Monday, February 04, 2008

"Secretive and bizarre" decision-making

Picked up from the Western Mail, a regional Welsh newspaper, comes a story headed, "MPs call for greater EU 'openness'".

Also covered by and The Sun (illustrated), the story retails news of a report from the European Scrutiny Committee which, we are told, has its members demanding an end to the "secretive and bizarre" way that decisions are made by European Union leaders.

Perversely, we can find no corresponding report in the Committee’s website. Its latest production there is dated 29 January and does not overtly deal with the issue to hand.

This notwithstanding, the Western Mail story tells us that the Committee is urging greater openness about the actions of the European Council. It also complains that parliaments in some of the other member states are given access to draft European Council documents which our local government withholds from the House of Commons.

The Committee also notes that, despite claims that the sessions are taped, there is no verbatim record of how conclusions are reached. The only records are based on secretary's notes, which are relayed to officials, who then try to advise their respective heads of government against bad decisions before it is too late.

The Committee also took evidence from former foreign secretary Margaret Beckett. She told the MPs that, "Occasionally it will be too late, because by the time you know what has happened, at least 20 minutes, probably more, have passed between what was discussed and you all knowing that it was discussed."

As a result, we are told, Parliaments, the press and the public were being denied the ability to scrutinise the Council's decisions. "In our view, this is unsatisfactory and we recommend that the Government discuss with other member states the options for improving the process and removing the present inefficiencies and eccentricities; and, in particular, whether a clear, definitive and accessible record of the proceedings of the European Council should be made as a matter of course," says the Committee.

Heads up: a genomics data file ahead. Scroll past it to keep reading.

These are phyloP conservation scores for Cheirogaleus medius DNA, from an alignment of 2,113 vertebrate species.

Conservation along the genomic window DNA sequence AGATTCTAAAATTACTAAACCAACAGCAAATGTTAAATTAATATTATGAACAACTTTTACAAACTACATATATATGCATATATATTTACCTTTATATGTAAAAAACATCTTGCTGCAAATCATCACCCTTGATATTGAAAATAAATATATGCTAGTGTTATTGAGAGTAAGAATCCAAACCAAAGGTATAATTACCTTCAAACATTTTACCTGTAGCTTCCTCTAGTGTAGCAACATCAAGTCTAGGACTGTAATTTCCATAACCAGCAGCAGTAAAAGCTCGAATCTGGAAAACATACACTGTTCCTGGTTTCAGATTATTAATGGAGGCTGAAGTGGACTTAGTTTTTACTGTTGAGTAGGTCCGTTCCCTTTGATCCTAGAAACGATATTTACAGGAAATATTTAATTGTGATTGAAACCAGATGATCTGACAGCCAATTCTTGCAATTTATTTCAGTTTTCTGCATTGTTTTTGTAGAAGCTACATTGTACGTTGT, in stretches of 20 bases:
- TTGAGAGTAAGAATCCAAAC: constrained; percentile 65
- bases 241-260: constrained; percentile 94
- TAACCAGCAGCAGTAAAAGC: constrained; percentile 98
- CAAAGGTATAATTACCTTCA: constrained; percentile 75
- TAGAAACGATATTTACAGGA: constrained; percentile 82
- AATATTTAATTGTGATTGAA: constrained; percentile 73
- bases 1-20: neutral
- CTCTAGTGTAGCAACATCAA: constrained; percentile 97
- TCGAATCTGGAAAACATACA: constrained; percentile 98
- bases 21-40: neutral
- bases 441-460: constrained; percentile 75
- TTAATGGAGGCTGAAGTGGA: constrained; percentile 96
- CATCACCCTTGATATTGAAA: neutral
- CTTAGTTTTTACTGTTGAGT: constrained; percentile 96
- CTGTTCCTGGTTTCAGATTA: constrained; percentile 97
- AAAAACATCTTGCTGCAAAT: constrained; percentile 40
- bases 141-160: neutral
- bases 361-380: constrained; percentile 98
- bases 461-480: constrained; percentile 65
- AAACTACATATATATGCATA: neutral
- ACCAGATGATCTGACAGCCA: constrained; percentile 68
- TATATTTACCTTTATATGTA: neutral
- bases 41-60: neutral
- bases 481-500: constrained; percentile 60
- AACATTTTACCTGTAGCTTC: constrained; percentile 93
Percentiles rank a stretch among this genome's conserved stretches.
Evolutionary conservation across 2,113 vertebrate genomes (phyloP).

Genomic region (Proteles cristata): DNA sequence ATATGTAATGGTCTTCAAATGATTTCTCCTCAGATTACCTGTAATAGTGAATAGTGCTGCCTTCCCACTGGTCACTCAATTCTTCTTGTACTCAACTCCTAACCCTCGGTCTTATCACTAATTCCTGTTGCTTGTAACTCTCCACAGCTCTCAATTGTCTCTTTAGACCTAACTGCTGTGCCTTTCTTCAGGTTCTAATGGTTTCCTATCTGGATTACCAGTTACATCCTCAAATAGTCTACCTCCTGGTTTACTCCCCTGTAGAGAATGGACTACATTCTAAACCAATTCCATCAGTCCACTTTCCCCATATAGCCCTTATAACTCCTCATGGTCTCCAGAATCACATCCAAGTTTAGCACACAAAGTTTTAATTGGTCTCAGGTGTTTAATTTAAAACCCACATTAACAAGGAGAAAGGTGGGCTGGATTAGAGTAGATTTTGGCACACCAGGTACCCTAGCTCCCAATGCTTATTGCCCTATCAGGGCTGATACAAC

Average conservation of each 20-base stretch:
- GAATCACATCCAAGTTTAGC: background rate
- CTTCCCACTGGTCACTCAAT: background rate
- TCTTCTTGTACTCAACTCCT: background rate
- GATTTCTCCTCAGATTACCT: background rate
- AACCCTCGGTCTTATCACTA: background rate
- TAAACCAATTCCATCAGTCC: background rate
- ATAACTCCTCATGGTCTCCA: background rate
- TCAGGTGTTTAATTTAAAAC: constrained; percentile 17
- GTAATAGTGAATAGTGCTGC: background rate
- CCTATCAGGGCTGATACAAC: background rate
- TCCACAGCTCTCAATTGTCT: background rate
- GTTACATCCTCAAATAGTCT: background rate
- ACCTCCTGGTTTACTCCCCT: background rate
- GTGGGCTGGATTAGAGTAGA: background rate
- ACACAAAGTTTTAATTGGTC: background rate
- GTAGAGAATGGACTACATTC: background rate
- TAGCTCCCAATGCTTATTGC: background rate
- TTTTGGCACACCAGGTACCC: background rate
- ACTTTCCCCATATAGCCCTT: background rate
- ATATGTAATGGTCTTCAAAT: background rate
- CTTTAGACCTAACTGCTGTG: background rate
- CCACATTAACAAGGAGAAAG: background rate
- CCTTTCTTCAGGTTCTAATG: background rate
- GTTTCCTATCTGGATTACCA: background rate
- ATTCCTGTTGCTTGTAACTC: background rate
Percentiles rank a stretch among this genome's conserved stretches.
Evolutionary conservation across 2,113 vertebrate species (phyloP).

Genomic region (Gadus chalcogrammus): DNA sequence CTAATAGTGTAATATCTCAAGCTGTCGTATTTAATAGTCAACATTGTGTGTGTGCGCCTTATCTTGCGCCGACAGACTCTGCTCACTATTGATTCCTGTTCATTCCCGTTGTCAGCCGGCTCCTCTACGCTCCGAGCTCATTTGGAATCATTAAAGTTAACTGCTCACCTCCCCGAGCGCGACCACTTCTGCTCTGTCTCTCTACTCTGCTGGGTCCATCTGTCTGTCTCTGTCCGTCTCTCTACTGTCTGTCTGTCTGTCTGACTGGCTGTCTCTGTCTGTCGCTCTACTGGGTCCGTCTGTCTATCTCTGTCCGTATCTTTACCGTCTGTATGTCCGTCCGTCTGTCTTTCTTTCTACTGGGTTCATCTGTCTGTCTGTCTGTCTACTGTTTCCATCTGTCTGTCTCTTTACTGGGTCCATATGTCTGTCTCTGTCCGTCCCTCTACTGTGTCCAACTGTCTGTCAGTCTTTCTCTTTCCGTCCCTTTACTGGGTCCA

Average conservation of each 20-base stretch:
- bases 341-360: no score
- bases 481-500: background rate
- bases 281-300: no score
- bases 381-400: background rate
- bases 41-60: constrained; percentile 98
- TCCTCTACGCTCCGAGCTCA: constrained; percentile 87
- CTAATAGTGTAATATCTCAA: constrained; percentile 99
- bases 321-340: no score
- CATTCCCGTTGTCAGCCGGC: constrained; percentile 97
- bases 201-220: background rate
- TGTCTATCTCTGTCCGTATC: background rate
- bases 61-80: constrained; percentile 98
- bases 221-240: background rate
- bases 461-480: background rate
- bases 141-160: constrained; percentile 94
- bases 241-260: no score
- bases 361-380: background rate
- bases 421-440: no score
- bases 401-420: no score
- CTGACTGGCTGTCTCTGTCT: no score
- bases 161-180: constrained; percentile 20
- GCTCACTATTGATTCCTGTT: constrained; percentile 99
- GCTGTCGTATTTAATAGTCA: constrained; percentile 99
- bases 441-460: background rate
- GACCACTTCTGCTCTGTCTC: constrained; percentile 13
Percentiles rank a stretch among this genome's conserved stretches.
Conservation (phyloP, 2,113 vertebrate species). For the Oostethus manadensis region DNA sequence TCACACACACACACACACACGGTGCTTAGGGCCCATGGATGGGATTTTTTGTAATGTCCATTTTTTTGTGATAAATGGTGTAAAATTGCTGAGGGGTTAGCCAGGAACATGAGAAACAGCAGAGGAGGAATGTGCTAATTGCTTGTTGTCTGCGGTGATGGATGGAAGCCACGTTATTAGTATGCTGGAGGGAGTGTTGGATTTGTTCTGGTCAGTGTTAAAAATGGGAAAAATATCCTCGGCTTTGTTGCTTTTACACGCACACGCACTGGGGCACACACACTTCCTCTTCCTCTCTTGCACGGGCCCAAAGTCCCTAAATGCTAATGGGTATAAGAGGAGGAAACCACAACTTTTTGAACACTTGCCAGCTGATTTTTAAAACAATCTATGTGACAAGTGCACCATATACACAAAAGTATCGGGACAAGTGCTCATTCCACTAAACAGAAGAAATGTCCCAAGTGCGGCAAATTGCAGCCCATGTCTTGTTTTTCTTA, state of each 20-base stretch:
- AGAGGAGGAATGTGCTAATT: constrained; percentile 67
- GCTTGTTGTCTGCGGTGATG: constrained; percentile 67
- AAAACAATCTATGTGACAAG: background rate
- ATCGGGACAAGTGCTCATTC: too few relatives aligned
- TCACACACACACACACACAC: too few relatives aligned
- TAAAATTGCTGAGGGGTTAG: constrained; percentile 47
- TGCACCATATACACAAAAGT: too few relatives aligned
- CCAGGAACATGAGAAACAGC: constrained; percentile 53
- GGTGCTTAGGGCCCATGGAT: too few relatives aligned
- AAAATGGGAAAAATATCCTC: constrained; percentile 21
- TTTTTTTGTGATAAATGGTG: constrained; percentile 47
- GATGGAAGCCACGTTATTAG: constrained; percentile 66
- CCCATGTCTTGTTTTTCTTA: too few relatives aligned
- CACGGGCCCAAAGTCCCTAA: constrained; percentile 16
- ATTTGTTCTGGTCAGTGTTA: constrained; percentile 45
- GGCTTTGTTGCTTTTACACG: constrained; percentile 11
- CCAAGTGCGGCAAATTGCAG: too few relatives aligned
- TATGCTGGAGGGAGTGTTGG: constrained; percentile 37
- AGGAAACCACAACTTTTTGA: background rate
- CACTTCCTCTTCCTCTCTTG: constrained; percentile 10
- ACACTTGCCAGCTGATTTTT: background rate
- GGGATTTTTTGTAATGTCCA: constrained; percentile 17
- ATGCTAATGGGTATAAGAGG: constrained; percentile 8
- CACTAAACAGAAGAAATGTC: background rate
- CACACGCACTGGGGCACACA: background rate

The committee also said it was unconvinced by Government claims that it could not submit draft documents to Parliament because they were confidential and such a move would be impractical. MPs learned during their inquiry that some national parliaments already received copies of the drafts, which were known to have a wide circulation in Brussels.

"It seems to us indefensible that the Westminster Parliament is denied access to the draft conclusions when some other national parliaments are provided with the draft conclusions by their governments and have the opportunity to question ministers about them before the meeting of the European Council," the Committee said.

All sterling stuff, except that, when it comes to debates about the Council meetings in the House, very few MPs trouble to attend and, in any case, there is very little they can do about what is decided. And even then, the media scarcely bothers to report the proceedings, most journalists unable even to understand that the European Council actually is.

However, it was a good try by the Committee, and even The Sun got a headline out of it.


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